There will be a Student Involvement Fair the first week of September, just after classes start, and our 175+ student organizations will all have tables set up on the Mag Quad (aka Manchester Plaza) for your students to see.  At each table will be sign up sheets where students can get on the email distro list for that group.  No matter your students’ year, urge them to go to the Student Involvement Fair and pick 2-4 groups to consider joining.  That will give your students exposure to new friends, shared interests, and will broaden their social network.

One final thought.  Not everyone is a “joiner,” as one of my dear campus friends would say.  I myself am a low-grade introvert, so the idea of signing up for a bunch of groups was Not My Thing.  If your student falls in this category, encourage him or her to find some other ways of getting involved and meeting friends in a style that might be more their speed.  Maybe that is forming a friendship with a professor, RA, or staff person they have come in contact with – and letting the trusted adult try to help broker some introductions with likeminded people.  Maybe that is hanging out in the art gallery or the library and seeing who else tends to be there in the same places – maybe that could be a potential friend to meet.  Maybe that is going to a lecture or an open house for a department, could be anything.  The trick is – and this is easy to say and hard to do for introverts – to try and get out and meet a few people that you can be close to during college.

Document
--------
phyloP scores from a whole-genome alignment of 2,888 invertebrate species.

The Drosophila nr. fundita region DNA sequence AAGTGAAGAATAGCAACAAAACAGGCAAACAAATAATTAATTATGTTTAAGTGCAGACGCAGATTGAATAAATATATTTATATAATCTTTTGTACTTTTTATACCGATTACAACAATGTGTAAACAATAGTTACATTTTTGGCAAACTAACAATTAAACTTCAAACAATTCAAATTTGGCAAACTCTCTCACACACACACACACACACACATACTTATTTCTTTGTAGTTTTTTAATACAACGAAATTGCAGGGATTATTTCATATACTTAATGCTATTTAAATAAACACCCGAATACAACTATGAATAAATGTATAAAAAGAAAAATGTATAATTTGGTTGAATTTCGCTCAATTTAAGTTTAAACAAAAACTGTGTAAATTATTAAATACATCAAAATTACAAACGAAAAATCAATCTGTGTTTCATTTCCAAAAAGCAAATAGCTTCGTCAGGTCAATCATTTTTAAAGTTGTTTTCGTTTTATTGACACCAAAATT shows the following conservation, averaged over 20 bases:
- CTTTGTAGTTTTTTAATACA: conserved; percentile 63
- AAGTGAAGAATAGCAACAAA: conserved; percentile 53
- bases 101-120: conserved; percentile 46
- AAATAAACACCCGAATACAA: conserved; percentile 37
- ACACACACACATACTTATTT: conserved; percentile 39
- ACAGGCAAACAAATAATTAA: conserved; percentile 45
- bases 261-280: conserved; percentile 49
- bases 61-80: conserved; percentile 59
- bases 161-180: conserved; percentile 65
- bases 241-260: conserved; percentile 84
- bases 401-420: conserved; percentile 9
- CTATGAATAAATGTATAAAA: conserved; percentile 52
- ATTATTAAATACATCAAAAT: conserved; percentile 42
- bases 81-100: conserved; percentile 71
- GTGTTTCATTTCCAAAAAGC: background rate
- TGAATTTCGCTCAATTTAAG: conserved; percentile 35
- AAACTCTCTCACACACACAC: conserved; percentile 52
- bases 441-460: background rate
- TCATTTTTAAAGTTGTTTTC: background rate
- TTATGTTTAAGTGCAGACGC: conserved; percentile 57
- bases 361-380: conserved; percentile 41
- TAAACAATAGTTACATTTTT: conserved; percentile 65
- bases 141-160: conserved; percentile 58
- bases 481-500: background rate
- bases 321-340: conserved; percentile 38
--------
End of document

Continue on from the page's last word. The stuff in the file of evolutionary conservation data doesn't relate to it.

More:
The important part is for the student to determine his/her comfort level and get involved that way.  As parents, we might have done it differently in college (or might want our kids to try ‘our’ way of doing college rather than theirs), but I believe they will be happiest if they take their own path.




Class of 2018: Make a Fast, Firm and Fun Start to Wake with Pre-Orientation Programs!

For new students looking to understand the Wake Forest and Winston-Salem cultures, meet student and administrative leaders, and connect with fellow classmates, the university is offering several outstanding Pre-Orientation programs:

  • Deacon Camp: August 17-20
  • SPARC: August 17-21
  • Summit: August 18-21
  • World Wide Wake: August 17-20

Check out the descriptions and the deadlines for each program on the New Students website.  Participants get to move in early to their residence hall rooms.  For questions, contact Mike Ford, Associate Dean Campus Life, 336.758-5921.